In January 1969, the music scene was changing quite rapidly. People’s perceptions of what ‘popular music’ ought to be were shifting.
The 45 RPM single, once the heart and soul of the pop scene, had lost some of its luster with the kids who were growing into adults. As this audience came of age, they preferred albums, because they allowed their favorite artists to make ‘artistic statements’ that would not fit on a 7” record. Also, their increasing median age meant that they could afford to buy albums more easily than before. FM radio was growing rapidly, which only aided in the transformation, and when all of this was happening, Creedence Clearwater Revival stood on the fault line. They made great albums, but they were perceived as a singles group, simply because they were releasing some of the best singles of that time. A debate started, based on whether CCR were the real deal, or just posers who adopted a Deep South culture that wasn’t their own. These days, it probably wouldn’t have made much difference, but back in 1969, this band was the subject of considerable debate.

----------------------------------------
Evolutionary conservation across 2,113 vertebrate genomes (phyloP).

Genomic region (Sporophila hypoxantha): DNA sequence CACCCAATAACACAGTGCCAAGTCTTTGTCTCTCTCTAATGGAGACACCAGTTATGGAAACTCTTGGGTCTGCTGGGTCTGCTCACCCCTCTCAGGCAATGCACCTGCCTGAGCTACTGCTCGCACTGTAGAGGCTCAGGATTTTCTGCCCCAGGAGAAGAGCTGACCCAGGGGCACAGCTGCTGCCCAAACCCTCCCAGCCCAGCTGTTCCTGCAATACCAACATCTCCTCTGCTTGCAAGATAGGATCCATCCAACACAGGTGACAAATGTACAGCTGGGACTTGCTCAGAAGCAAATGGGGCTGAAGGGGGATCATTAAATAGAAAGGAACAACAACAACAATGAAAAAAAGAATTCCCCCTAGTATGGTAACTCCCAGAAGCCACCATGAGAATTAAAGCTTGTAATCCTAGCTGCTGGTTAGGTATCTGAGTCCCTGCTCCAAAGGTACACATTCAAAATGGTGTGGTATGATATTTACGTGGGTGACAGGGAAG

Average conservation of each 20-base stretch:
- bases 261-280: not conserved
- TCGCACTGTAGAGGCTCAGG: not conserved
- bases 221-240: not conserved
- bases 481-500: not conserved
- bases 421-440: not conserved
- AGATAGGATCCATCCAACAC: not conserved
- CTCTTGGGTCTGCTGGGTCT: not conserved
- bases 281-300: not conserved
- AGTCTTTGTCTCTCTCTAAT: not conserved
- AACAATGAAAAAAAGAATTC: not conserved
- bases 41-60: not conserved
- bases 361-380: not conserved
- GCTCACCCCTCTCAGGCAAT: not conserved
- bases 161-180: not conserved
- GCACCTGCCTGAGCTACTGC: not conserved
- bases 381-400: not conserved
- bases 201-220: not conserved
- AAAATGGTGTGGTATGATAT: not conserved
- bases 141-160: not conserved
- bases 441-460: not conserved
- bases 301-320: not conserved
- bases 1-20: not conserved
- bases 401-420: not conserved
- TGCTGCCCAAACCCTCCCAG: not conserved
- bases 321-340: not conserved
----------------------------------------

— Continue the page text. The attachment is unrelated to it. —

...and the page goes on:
From today’s perspective, “Bayou Country” seems to make the ‘sellout’ argument moot on many points. First, it’s a great album that stands on its own, even without the monstrously popular hit single, “Proud Mary.” Second, Fogerty’s embracement of bayou culture felt completely natural, especially with a rhythm section that shunned psychedelic excess for a more natural feel, at a time when The Band and Bob Dylan were doing something similar. Fogerty and CCR took the heat, but their music has outlasted the controversy.
Featured tracks include;
Born on the Bayou
Good Golly Miss Molly
Keep On Chooglin’
Bootleg (alternate – bonus track)
January 1969 – Billboard Charted #7